Imagine if Someone Tried to Adopt Your Child. 
“Mary” had a loving relationship with her son. His father regularly took him to visit her at the Logan Correctional Center, and their visits kept her going. She couldn’t wait to be reunited with her son in their home. She did everything she could to be a good mother – she even took parenting classes and recorded herself reading stories for him through Project Storybook.

All of that changed when her son’s father developed dementia. Visits became less and less frequent, and Mary missed that cherished time with her son. Eventually, her son was placed under the care of a guardian who began private adoption proceedings against Mary’s wishes. The adoption would permanently terminate Mary’s rights and make any contact impossible. Mary felt powerless.

Mary was heartbroken by the prospect of losing her son. Unlike adoption cases in juvenile court, there are no public defenders appointed for this severance of relationship with a child. However, Mary found an ally in Cabrini Green Legal Aid (CGLA), an IEJF grantee. CGLA’s family law attorney was able to get the adoption case dismissed, preserving Mary’s parental rights and the chance to reunite her family after her release. Now Mary and her son continue to see each other and exchange letters regularly. Thanks to legal aid, this mother-child relationship was not destroyed in court.

CGLA recently joined WBEZ’s Morning Shift to talk about what it’s like for kids whose moms are incarcerated. Listen here:

Cabrini Green Legal Aid provides both criminal and civil legal services, integrated with social work support, to individuals facing barriers stemming from an encounter with the criminal justice system, providing services in areas of acute need, including criminal records relief, defense, family and housing law.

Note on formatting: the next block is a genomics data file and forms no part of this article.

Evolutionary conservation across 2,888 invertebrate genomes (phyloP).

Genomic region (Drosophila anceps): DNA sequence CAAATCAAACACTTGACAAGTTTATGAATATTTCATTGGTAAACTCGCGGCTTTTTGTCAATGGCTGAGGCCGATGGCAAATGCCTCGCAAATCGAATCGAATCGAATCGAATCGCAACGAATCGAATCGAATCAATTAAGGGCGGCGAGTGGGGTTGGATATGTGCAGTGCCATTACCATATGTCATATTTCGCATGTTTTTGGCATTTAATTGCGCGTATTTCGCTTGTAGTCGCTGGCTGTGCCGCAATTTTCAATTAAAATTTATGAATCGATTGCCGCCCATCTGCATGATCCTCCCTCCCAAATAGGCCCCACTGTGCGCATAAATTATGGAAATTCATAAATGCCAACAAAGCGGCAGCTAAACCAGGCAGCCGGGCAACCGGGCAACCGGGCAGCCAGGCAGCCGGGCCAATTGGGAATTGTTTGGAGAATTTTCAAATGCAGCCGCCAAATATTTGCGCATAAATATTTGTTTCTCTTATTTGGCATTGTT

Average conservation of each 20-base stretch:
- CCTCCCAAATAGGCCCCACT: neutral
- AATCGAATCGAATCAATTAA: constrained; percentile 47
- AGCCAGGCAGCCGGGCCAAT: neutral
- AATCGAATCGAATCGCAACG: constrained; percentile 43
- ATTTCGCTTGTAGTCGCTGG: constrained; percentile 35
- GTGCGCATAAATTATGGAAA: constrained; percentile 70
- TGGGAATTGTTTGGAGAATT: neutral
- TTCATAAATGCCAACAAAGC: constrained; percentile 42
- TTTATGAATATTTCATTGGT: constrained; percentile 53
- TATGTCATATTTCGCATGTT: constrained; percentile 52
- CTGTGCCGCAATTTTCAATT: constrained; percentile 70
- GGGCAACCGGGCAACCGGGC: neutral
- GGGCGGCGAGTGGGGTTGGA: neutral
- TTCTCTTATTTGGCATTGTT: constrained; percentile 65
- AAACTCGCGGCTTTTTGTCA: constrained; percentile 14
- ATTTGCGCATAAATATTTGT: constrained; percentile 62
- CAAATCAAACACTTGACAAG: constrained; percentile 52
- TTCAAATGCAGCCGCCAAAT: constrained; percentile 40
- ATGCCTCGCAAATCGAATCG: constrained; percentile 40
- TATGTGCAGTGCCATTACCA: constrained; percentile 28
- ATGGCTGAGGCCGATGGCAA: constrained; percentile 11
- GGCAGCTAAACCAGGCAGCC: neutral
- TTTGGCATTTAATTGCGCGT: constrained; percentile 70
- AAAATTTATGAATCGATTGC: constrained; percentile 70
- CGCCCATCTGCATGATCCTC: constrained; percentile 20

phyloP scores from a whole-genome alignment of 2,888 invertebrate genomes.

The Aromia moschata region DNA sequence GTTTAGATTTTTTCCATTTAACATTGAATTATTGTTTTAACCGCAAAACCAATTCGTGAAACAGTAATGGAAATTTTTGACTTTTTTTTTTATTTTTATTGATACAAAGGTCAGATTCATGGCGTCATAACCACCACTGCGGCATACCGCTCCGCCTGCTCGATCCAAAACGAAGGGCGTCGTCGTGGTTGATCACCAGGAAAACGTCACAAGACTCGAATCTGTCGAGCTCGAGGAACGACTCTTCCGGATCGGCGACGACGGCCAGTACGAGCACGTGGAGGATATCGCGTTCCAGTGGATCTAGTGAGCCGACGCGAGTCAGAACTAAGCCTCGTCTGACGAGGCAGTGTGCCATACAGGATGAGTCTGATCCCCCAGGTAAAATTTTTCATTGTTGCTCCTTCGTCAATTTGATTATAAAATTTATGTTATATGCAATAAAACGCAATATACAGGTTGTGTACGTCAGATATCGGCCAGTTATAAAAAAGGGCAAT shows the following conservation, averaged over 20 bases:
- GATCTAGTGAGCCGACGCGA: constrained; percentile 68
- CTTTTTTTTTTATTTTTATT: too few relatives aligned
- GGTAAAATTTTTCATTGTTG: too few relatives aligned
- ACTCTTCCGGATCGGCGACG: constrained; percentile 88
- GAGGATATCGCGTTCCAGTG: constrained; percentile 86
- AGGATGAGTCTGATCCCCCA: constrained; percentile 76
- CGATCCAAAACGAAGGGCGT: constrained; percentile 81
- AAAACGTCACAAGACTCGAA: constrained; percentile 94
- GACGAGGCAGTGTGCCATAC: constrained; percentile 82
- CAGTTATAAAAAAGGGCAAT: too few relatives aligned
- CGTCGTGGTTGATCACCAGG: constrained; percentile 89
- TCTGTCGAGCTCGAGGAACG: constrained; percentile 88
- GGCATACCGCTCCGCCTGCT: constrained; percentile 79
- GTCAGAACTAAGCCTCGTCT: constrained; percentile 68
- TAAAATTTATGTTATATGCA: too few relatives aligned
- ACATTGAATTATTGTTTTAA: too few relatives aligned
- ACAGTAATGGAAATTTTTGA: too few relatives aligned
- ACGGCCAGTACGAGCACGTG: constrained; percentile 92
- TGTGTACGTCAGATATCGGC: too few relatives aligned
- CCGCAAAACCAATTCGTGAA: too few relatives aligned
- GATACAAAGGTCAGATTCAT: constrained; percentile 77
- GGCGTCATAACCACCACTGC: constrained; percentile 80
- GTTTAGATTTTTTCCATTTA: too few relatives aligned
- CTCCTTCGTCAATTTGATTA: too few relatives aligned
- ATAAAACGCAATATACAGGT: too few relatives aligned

Illinois Equal Justice Foundation Board Member Profile 

The Illinois Equal Justice Foundation is proud to welcome its newest Board Member, Jaime Skinner. In-house counsel for Caterpillar Financial Services Corporation, Jaime Skinner also serves as Director for Caterpillar’s Peoria Pro Bono Committee and liaison to the Tenth Judicial Circuit Pro Bono Committee. Prior to her career at Caterpillar Inc., Ms. Skinner worked as an Attorney for Winstead P.C in Dallas Texas, counselling clients and prosecuting and defending complex litigation matters. She received her Bachelor of Arts degree from Columbia University in New York, graduating magna cum laude in 1997, and graduated from Washington University School of Law in St. Louis in 2001. 

What motivated you to serve on the Board of the Illinois Equal Justice Foundation?

Caterpillar has long supported IEJF, and I was happy to continue that tradition. It's a great effort for a great cause.

What's your personal philosophy on what should be done about civil legal aid?

The need for pro bono legal services is so great in our state, and it is not being met by private sources.
We simply must do more to ensure access to justice for civil legal needs. The court system must work for all citizens, not just those who can afford it. 
We need to ensure access to justice for all.

What might someone be surprised to know about you?

I just got married and am still getting used to my new last name!

Latest News 

The IL Access to Civil Justice Council is hard at work developing grant guidelines for the new IL Armed Forces Legal Aid Network. The IEJF is coordinating this work to address the civil legal needs of veterans and active duty military. The project was made possible through amendments to the Access to Justice Act. A $1.4 million appropriation comprised of filing fee revenue was included in the stop gap budget passed in June. The IEJF hopes to launch the first grant cycle of this five year-pilot program in January 2017. Pictured (left to right) are Council members Grant Swinger, Lauren Meachum, Deb Golden, George Ripplinger, IEJF Program Director Zach Zarnow and Bob Glaves. Not pictured are Council Chair Trish McGill and Judge Ron Spears.
Photo credit: Cabrini Green Legal Aid. Printed with permission.   
Copyright © 2016 Illinois Equal Justice Foundation, All rights reserved.

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